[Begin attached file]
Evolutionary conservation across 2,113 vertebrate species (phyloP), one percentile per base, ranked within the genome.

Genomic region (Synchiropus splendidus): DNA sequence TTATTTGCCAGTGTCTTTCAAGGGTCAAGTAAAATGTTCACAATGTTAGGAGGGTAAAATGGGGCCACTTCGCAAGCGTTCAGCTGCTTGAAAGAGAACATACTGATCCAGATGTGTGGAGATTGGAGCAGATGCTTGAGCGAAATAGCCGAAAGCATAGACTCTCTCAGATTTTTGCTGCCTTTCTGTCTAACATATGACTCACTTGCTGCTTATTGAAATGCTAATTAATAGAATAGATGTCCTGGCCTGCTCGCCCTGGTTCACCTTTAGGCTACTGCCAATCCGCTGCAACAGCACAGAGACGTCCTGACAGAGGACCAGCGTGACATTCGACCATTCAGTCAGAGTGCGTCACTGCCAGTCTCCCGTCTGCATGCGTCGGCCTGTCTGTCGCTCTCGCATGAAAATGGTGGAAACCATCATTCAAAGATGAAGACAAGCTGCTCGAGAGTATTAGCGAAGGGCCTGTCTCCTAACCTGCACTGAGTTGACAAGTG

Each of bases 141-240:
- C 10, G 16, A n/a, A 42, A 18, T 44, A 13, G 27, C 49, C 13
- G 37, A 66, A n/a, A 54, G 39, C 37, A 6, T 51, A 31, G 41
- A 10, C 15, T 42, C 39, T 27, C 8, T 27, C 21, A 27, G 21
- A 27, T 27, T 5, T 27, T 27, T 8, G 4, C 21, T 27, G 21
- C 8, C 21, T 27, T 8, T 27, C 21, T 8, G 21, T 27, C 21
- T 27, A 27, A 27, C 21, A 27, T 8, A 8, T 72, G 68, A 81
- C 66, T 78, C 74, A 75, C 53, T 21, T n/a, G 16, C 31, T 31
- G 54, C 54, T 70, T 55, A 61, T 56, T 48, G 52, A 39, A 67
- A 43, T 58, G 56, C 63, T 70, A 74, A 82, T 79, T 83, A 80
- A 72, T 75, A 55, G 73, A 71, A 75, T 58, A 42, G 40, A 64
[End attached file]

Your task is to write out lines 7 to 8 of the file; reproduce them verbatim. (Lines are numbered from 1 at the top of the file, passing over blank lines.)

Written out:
- A 27, T 27, T 5, T 27, T 27, T 8, G 4, C 21, T 27, G 21
- C 8, C 21, T 27, T 8, T 27, C 21, T 8, G 21, T 27, C 21